The emergence of an Armenian principality and then of an Armenian kingdom in Cilicia represented an extraordinary development, as the region lay beyond the bounds of the historic Armenian homeland, at the northeastern corner of the Mediterranean Sea.
The waves of westward migration after the collapse of the Bagratuni kingdom in Greater Armenia culminated in the establishment of the kingdom of Cilician Armenia in the twelfth century.
Armenian Cilicia experienced a brilliant cultural era known as the Silver Age, with major advances in science and medicine, theology and philosophy, astronomy and musicology, art and architecture. Despite its successes, however, the Armenian kingdom, caught in the geopolitical contests among the major powers of the time, finally fell to the invading Mamluk armies in 1375. In the sixteenth century, Cilicia and most of the historical homeland to the east were incorporated into the Ottoman Empire, where Armenian life continued for four centuries until the catastrophes and massacres of the late nineteenth century and the early twentieth century eliminated the Armenian presence there.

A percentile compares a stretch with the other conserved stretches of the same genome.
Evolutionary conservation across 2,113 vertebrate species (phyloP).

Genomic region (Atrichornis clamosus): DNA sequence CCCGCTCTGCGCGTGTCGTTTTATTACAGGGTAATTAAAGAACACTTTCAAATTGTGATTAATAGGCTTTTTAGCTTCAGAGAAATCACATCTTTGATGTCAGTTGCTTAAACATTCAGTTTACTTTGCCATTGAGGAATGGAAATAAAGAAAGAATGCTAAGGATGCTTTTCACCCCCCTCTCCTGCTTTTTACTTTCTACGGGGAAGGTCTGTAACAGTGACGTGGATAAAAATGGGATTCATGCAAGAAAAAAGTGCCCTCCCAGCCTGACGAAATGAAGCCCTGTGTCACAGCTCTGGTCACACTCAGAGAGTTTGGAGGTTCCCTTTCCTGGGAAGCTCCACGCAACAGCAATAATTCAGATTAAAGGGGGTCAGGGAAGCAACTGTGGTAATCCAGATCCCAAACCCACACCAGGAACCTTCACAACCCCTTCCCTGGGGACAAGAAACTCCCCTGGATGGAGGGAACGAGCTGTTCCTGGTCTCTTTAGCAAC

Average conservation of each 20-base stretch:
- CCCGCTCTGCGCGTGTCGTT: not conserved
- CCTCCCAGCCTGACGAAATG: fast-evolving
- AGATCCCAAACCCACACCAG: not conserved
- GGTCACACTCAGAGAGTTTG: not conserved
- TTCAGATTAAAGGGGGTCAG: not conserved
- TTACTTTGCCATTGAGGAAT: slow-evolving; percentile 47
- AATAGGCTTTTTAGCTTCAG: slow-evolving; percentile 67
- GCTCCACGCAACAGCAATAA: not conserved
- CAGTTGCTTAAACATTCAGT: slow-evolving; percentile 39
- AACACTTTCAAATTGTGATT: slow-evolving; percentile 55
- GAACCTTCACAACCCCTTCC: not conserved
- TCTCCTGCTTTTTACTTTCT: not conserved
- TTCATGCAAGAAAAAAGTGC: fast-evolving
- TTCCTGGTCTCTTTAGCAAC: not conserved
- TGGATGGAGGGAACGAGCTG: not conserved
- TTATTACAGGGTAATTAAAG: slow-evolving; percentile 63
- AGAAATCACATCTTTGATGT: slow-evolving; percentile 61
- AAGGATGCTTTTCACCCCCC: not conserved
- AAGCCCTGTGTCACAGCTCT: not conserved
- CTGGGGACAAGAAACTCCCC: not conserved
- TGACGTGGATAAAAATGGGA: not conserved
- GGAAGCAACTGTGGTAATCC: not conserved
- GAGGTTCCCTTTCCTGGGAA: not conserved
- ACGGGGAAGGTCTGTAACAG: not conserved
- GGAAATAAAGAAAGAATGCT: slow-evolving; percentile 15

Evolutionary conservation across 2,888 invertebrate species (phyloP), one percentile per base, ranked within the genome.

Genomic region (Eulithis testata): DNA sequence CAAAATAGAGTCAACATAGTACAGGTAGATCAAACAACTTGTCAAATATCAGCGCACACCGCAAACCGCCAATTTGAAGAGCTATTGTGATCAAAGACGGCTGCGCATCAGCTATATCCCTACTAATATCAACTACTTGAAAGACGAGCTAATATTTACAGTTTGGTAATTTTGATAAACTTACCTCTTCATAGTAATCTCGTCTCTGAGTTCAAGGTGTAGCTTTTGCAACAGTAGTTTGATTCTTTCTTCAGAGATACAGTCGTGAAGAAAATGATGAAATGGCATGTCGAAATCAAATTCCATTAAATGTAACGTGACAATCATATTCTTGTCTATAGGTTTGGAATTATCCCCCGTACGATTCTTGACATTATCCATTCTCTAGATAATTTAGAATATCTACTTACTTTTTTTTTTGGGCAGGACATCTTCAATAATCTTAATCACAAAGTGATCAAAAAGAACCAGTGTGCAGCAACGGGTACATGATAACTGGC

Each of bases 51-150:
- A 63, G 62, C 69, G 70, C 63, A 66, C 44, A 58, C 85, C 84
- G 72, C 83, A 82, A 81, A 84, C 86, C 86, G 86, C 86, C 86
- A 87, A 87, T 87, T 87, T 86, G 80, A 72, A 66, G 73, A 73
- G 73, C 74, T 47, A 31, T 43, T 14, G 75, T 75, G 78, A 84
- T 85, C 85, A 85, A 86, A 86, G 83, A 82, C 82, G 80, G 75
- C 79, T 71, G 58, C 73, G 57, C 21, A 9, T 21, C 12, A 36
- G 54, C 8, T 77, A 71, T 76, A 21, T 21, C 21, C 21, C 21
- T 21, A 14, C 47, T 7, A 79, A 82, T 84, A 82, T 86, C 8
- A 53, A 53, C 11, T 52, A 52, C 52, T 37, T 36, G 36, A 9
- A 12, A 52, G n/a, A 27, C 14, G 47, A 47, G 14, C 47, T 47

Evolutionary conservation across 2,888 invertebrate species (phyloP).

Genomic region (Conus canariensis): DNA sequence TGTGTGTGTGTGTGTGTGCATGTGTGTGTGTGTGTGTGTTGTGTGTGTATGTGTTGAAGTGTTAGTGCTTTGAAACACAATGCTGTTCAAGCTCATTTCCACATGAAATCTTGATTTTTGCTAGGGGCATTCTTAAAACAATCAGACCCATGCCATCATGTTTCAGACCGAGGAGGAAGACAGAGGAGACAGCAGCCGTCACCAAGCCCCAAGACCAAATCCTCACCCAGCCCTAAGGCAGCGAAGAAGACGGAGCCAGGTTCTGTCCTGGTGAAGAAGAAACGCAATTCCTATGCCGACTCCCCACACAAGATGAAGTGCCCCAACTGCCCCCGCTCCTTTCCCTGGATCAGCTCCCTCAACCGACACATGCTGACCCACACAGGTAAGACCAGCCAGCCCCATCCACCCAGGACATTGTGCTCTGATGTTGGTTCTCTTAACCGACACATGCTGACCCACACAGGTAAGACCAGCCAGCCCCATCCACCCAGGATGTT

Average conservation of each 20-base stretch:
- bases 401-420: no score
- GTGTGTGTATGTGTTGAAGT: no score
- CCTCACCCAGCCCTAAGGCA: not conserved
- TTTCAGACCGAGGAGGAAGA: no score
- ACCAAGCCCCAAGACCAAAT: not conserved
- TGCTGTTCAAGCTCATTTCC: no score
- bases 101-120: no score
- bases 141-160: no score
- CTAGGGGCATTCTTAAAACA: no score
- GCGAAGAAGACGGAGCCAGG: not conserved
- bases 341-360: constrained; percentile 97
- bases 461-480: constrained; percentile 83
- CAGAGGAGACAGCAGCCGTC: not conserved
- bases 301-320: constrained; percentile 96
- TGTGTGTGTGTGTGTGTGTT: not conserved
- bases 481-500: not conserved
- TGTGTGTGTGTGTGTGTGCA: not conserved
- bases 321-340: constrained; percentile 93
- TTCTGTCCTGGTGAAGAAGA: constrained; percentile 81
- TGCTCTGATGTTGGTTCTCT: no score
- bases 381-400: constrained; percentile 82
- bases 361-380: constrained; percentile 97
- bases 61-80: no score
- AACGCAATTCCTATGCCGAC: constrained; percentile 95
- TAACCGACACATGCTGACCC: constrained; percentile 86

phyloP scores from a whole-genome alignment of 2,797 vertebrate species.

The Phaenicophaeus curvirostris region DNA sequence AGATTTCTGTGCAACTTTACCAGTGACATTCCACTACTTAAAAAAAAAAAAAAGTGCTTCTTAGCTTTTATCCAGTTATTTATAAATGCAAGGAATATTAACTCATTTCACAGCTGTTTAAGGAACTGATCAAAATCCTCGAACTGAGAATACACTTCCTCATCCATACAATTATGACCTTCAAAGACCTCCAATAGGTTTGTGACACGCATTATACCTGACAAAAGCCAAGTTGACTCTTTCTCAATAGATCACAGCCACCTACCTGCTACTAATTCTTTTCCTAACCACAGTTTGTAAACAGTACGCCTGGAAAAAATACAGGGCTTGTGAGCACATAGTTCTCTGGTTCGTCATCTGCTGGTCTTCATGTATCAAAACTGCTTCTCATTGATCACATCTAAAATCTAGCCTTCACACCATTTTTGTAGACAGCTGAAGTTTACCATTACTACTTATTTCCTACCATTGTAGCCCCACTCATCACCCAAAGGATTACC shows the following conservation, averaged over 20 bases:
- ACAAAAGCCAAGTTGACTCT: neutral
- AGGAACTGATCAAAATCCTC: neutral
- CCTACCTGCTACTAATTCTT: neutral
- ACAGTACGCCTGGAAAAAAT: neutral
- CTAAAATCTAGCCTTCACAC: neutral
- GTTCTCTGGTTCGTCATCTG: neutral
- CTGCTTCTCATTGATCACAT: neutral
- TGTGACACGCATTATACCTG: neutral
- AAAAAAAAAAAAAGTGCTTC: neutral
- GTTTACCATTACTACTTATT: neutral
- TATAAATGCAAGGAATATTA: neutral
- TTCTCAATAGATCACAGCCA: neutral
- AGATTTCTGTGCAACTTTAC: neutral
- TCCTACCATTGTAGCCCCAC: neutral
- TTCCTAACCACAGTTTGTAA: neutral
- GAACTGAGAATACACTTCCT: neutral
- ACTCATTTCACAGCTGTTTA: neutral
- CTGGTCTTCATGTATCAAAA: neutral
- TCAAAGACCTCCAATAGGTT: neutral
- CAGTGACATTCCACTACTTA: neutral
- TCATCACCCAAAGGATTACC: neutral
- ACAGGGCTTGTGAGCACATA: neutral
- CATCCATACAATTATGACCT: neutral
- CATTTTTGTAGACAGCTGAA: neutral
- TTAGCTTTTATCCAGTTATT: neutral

Scholars from various disciplines offer the story of the Armenian presence in Cilicia across the centuries until the early decades of the twentieth century.